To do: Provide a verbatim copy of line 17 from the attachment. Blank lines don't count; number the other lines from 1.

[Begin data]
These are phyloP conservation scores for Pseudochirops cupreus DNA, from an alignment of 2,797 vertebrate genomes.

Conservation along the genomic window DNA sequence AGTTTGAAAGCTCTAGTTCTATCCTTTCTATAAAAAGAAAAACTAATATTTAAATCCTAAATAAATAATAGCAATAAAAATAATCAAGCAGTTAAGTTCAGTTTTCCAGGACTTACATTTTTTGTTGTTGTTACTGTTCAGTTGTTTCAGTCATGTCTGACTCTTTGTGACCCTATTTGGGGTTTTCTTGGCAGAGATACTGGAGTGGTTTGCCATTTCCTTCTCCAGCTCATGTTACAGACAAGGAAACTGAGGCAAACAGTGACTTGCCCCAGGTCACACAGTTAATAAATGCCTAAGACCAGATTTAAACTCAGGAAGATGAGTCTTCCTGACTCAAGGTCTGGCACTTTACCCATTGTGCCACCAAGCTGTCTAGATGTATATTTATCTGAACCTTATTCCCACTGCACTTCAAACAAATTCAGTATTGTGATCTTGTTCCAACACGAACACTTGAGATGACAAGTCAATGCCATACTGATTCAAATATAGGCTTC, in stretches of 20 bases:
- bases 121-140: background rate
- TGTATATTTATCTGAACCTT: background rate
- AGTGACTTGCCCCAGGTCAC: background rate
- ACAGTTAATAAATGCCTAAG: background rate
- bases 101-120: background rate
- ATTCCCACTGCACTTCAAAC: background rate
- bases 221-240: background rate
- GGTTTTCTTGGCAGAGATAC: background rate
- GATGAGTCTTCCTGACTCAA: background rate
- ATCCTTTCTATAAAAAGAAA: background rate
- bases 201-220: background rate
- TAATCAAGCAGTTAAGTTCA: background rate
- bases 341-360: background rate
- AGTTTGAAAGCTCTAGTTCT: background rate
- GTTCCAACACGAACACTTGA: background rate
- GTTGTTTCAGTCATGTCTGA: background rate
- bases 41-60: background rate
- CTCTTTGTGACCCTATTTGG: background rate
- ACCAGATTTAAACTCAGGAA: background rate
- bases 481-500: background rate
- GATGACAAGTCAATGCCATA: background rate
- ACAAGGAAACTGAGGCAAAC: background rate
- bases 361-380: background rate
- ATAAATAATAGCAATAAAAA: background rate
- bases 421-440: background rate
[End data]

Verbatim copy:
- GTTCCAACACGAACACTTGA: background rate